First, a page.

Anonymous Networks and Timing Attacks: Low Cost Attack

Original author: Rungrat Wiangsripanawan, Willy Susilo, Rei Safavi-Naini
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Introduction | Tor | Tarzan and MorphMix | Low Cost Attack | Low Cost Attack on Tarzan and Morphmix | Principles of Building Safe Systems (Conclusion)

In this section, we will consider the Low cost attack 8 on Tor described in (Murdoch & Danezis 2005). The term Low-cost attack means that for an attacker to succeed, it’s enough to be able to observe only part of the network, for example, to be one of the Tor nodes. Murdoch and Danezis showed Tor vulnerability for some timing attack option, which does not go beyond the threat model. They refuted the claim that Tor's anonymity cannot be violated without the help of a global passive observer.

The basic idea is to use the seemingly inevitable restriction of all anonymizing systems with low latency - time. The purpose of the attack is to determine which nodes are currently used to organize Tor chains. If successful, this will hit Tor anonymizing strongly. The authors confirm the theoretical calculations with the results of real experiments. And in the end, they conclude that all anonymizing networks with low latencies are subject to their attack, including Tarzan and MorphMix.

Idea of ​​attack

The attack is based on the fact that systems with small delays cannot afford to introduce any delays into the stream. Thus, the temporal characteristics (timing pattern) of packets are stored throughout the chain. The attack became possible due to the fact that Tor developers considered the appearance of a global passive observer on the network unbelievable. This situation was not considered and was not included in the threat model. However, the low-cost attack revealed the fallacy of the developers' judgment and showed that Tor is still vulnerable to some timing attack options.

Indeed, the attacker does not see all the connections in the network. But nothing prevents him from acting as one of the Tor nodes and measuring the delays between himself and all other nodes. Using knowledge of these delays, one can indirectly estimate the amount of traffic that each node transmits at any given time. Further, knowing the picture of the distribution of the traffic volume over time for all network catch, it is possible, using the technique (Danezis 2004), to build fairly good guesses about which nodes transmit traffic with the same characteristics. In other words, reveal anonymizing chains.

Tor architecture is conducive to attack. The Tor node allocates a separate buffer for each connection, buffer processing is in round robin fashion * mode. If there is no stream in the buffer, it is ignored; processing of the next buffer begins. Note that for performance reasons, mixing has been removed. In this way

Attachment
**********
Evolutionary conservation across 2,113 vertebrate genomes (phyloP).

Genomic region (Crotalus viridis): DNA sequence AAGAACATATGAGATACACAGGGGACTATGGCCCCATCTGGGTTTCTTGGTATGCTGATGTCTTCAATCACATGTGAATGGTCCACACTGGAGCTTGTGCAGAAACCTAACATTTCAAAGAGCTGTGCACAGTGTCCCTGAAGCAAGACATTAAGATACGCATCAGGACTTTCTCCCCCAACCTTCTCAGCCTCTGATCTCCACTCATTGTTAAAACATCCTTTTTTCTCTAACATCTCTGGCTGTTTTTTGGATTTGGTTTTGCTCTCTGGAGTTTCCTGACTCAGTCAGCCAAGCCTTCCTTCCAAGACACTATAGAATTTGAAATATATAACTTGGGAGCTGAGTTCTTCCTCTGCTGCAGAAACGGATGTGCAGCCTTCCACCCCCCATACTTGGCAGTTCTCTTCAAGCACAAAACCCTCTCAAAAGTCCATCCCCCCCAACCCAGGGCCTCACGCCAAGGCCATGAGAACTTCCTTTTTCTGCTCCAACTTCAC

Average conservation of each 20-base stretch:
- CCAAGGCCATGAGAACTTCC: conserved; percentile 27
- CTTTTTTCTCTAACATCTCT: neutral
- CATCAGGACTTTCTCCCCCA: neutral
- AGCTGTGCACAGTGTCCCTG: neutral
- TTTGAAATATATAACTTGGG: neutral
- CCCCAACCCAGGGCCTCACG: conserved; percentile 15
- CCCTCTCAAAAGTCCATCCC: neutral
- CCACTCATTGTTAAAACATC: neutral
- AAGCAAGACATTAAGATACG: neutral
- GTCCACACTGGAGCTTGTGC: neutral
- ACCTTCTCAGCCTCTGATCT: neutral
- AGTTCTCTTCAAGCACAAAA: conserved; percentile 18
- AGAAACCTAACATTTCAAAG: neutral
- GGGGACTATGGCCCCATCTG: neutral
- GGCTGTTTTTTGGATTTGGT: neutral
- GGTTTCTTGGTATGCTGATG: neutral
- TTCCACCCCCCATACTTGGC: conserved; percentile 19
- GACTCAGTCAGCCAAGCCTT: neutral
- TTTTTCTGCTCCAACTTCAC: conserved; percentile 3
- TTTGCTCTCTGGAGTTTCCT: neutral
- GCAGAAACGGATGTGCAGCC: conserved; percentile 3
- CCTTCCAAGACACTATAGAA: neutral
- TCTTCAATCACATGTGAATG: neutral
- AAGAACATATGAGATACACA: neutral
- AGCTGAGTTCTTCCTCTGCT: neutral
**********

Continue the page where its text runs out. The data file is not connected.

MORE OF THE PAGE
• when a new connection is established;
  • or the existing connection is deleted;
  • or when traffic changes in the current connection
load (volume of transmitted traffic) per Tor node changes. This affects the speed of responses to other nodes that already have or just want to establish a connection with the current one. For the same reasons, the load on other Tor nodes also changes. It turns out that the change in traffic load on the Tor node is reflected in the load of the nodes connected to it. Therefore, nodes in the same chain will have similar patterns of load distribution over time. Note that a change in traffic load can occur not only in the manner described above, but also due to internal causes of the Tor node, for example, CPU load - such delays are not taken into account and can reduce the effectiveness of the attack.

Attack participants

For a successful attack, an attacker just needs to be one of the Tor network clients. Such a node is called a malicious (corrupt node) or probe (probe node).

Attack model

The main stages of the attack:
  • The malicious Tor node establishes connections with other Tor nodes to measure the delays of these links.
  • The malicious Tor node has been monitoring delays in all of these connections for some time.
  • Delay measurements are used to estimate the volume of traffic transmitted by each Tor node (traffic loads on Tor nodes) with which the malicious node is connected.
  • Based on the knowledge of the volumes of traffic, traffic patterns are displayed.
  • When an attacker knows the traffic patterns of all nodes, he can perform an attack (Danezis 2004, Levine et al. 2004).

The attack will be even more effective if the attacker controls the server to which the Tor user connects. Since in this case it is not necessary to identify the traffic pattern, the attacker himself can modify the traffic so that it can be easily detected. The purpose of the attack: to find the path between the client node of the victim and the captured server. This will reduce the anonymizing ability of the system to the level of a regular proxy. As a result, the authors conclude that the attack will be effective for all anonymizing systems with low latency systems, including Tarzan and MorphMix.

In the next section, we will verify this statement and show that it is true only if certain conditions are met. Figure 5 shows the attack model, and table 6 shows its algorithm.

Low-cost timing attack model on Tor
Figure 4. Low-cost timing attack on Tor.

Low Cost Attack Algorithm
Figure 5. Low cost attack algorithm.

Note by translators
8 “Low-cost attack” in this context is a proper name.

* what is round robin fashion see in the introduction .

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